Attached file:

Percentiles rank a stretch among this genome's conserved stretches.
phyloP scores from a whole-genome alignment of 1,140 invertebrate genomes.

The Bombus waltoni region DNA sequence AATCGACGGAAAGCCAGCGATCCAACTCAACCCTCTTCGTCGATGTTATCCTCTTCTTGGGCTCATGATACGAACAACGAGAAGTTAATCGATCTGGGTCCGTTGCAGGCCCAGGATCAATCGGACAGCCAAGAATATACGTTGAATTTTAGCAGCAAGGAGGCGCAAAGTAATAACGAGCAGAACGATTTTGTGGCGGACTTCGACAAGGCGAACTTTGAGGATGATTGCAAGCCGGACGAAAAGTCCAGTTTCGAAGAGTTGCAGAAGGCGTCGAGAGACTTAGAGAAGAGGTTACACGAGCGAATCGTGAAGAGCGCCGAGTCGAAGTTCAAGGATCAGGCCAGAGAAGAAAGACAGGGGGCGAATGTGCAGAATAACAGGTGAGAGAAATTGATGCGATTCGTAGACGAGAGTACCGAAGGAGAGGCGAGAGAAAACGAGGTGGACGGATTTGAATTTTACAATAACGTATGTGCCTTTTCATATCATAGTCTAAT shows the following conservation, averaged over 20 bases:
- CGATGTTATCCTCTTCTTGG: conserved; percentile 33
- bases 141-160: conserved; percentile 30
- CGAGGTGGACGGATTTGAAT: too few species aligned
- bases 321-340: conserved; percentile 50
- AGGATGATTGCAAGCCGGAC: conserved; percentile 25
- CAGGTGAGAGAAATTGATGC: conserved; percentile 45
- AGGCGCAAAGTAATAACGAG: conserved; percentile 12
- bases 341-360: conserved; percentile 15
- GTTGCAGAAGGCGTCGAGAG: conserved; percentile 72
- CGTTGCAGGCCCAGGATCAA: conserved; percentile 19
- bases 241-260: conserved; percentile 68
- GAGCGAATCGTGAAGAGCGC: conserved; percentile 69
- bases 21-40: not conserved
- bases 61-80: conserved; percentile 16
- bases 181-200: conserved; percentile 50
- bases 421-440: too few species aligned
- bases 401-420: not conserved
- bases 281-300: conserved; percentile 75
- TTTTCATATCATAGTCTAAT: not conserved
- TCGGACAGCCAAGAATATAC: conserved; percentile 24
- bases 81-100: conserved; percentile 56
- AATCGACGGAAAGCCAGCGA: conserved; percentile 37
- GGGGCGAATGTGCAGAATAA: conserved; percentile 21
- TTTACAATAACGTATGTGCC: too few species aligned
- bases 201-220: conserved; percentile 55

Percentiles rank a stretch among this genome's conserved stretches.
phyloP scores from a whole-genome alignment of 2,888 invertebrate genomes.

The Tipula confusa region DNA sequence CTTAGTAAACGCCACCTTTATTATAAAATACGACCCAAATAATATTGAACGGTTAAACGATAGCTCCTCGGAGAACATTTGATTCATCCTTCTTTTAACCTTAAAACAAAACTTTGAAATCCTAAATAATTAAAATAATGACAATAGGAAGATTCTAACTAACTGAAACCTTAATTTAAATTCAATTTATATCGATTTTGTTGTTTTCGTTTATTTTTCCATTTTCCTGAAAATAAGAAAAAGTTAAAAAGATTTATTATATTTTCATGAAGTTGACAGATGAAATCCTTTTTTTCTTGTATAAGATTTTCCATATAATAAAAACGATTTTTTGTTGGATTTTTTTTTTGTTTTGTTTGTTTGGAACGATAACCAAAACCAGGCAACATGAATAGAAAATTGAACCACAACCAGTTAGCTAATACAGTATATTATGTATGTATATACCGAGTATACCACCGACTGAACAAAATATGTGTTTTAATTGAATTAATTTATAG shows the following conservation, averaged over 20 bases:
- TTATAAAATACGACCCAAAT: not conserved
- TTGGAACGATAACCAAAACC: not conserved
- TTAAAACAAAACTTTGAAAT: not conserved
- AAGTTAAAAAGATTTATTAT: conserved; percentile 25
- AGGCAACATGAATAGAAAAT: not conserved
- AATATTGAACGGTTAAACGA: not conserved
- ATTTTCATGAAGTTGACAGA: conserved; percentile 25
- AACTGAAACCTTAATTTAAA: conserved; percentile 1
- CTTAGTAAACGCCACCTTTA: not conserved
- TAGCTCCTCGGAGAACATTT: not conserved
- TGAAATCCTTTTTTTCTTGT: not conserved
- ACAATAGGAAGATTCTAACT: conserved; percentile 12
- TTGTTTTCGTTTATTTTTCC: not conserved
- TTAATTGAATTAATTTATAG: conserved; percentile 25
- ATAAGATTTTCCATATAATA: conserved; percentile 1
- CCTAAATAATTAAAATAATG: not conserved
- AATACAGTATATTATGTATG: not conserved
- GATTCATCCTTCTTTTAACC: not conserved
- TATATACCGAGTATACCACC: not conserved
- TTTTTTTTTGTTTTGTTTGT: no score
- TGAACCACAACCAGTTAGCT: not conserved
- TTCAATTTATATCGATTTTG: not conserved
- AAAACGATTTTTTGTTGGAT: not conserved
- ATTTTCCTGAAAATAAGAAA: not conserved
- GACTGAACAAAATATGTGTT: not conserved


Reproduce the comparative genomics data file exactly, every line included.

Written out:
Percentiles rank a stretch among this genome's conserved stretches.
phyloP scores from a whole-genome alignment of 1,140 invertebrate genomes.

The Bombus waltoni region DNA sequence AATCGACGGAAAGCCAGCGATCCAACTCAACCCTCTTCGTCGATGTTATCCTCTTCTTGGGCTCATGATACGAACAACGAGAAGTTAATCGATCTGGGTCCGTTGCAGGCCCAGGATCAATCGGACAGCCAAGAATATACGTTGAATTTTAGCAGCAAGGAGGCGCAAAGTAATAACGAGCAGAACGATTTTGTGGCGGACTTCGACAAGGCGAACTTTGAGGATGATTGCAAGCCGGACGAAAAGTCCAGTTTCGAAGAGTTGCAGAAGGCGTCGAGAGACTTAGAGAAGAGGTTACACGAGCGAATCGTGAAGAGCGCCGAGTCGAAGTTCAAGGATCAGGCCAGAGAAGAAAGACAGGGGGCGAATGTGCAGAATAACAGGTGAGAGAAATTGATGCGATTCGTAGACGAGAGTACCGAAGGAGAGGCGAGAGAAAACGAGGTGGACGGATTTGAATTTTACAATAACGTATGTGCCTTTTCATATCATAGTCTAAT shows the following conservation, averaged over 20 bases:
- CGATGTTATCCTCTTCTTGG: conserved; percentile 33
- bases 141-160: conserved; percentile 30
- CGAGGTGGACGGATTTGAAT: too few species aligned
- bases 321-340: conserved; percentile 50
- AGGATGATTGCAAGCCGGAC: conserved; percentile 25
- CAGGTGAGAGAAATTGATGC: conserved; percentile 45
- AGGCGCAAAGTAATAACGAG: conserved; percentile 12
- bases 341-360: conserved; percentile 15
- GTTGCAGAAGGCGTCGAGAG: conserved; percentile 72
- CGTTGCAGGCCCAGGATCAA: conserved; percentile 19
- bases 241-260: conserved; percentile 68
- GAGCGAATCGTGAAGAGCGC: conserved; percentile 69
- bases 21-40: not conserved
- bases 61-80: conserved; percentile 16
- bases 181-200: conserved; percentile 50
- bases 421-440: too few species aligned
- bases 401-420: not conserved
- bases 281-300: conserved; percentile 75
- TTTTCATATCATAGTCTAAT: not conserved
- TCGGACAGCCAAGAATATAC: conserved; percentile 24
- bases 81-100: conserved; percentile 56
- AATCGACGGAAAGCCAGCGA: conserved; percentile 37
- GGGGCGAATGTGCAGAATAA: conserved; percentile 21
- TTTACAATAACGTATGTGCC: too few species aligned
- bases 201-220: conserved; percentile 55

Percentiles rank a stretch among this genome's conserved stretches.
phyloP scores from a whole-genome alignment of 2,888 invertebrate genomes.

The Tipula confusa region DNA sequence CTTAGTAAACGCCACCTTTATTATAAAATACGACCCAAATAATATTGAACGGTTAAACGATAGCTCCTCGGAGAACATTTGATTCATCCTTCTTTTAACCTTAAAACAAAACTTTGAAATCCTAAATAATTAAAATAATGACAATAGGAAGATTCTAACTAACTGAAACCTTAATTTAAATTCAATTTATATCGATTTTGTTGTTTTCGTTTATTTTTCCATTTTCCTGAAAATAAGAAAAAGTTAAAAAGATTTATTATATTTTCATGAAGTTGACAGATGAAATCCTTTTTTTCTTGTATAAGATTTTCCATATAATAAAAACGATTTTTTGTTGGATTTTTTTTTTGTTTTGTTTGTTTGGAACGATAACCAAAACCAGGCAACATGAATAGAAAATTGAACCACAACCAGTTAGCTAATACAGTATATTATGTATGTATATACCGAGTATACCACCGACTGAACAAAATATGTGTTTTAATTGAATTAATTTATAG shows the following conservation, averaged over 20 bases:
- TTATAAAATACGACCCAAAT: not conserved
- TTGGAACGATAACCAAAACC: not conserved
- TTAAAACAAAACTTTGAAAT: not conserved
- AAGTTAAAAAGATTTATTAT: conserved; percentile 25
- AGGCAACATGAATAGAAAAT: not conserved
- AATATTGAACGGTTAAACGA: not conserved
- ATTTTCATGAAGTTGACAGA: conserved; percentile 25
- AACTGAAACCTTAATTTAAA: conserved; percentile 1
- CTTAGTAAACGCCACCTTTA: not conserved
- TAGCTCCTCGGAGAACATTT: not conserved
- TGAAATCCTTTTTTTCTTGT: not conserved
- ACAATAGGAAGATTCTAACT: conserved; percentile 12
- TTGTTTTCGTTTATTTTTCC: not conserved
- TTAATTGAATTAATTTATAG: conserved; percentile 25
- ATAAGATTTTCCATATAATA: conserved; percentile 1
- CCTAAATAATTAAAATAATG: not conserved
- AATACAGTATATTATGTATG: not conserved
- GATTCATCCTTCTTTTAACC: not conserved
- TATATACCGAGTATACCACC: not conserved
- TTTTTTTTTGTTTTGTTTGT: no score
- TGAACCACAACCAGTTAGCT: not conserved
- TTCAATTTATATCGATTTTG: not conserved
- AAAACGATTTTTTGTTGGAT: not conserved
- ATTTTCCTGAAAATAAGAAA: not conserved
- GACTGAACAAAATATGTGTT: not conserved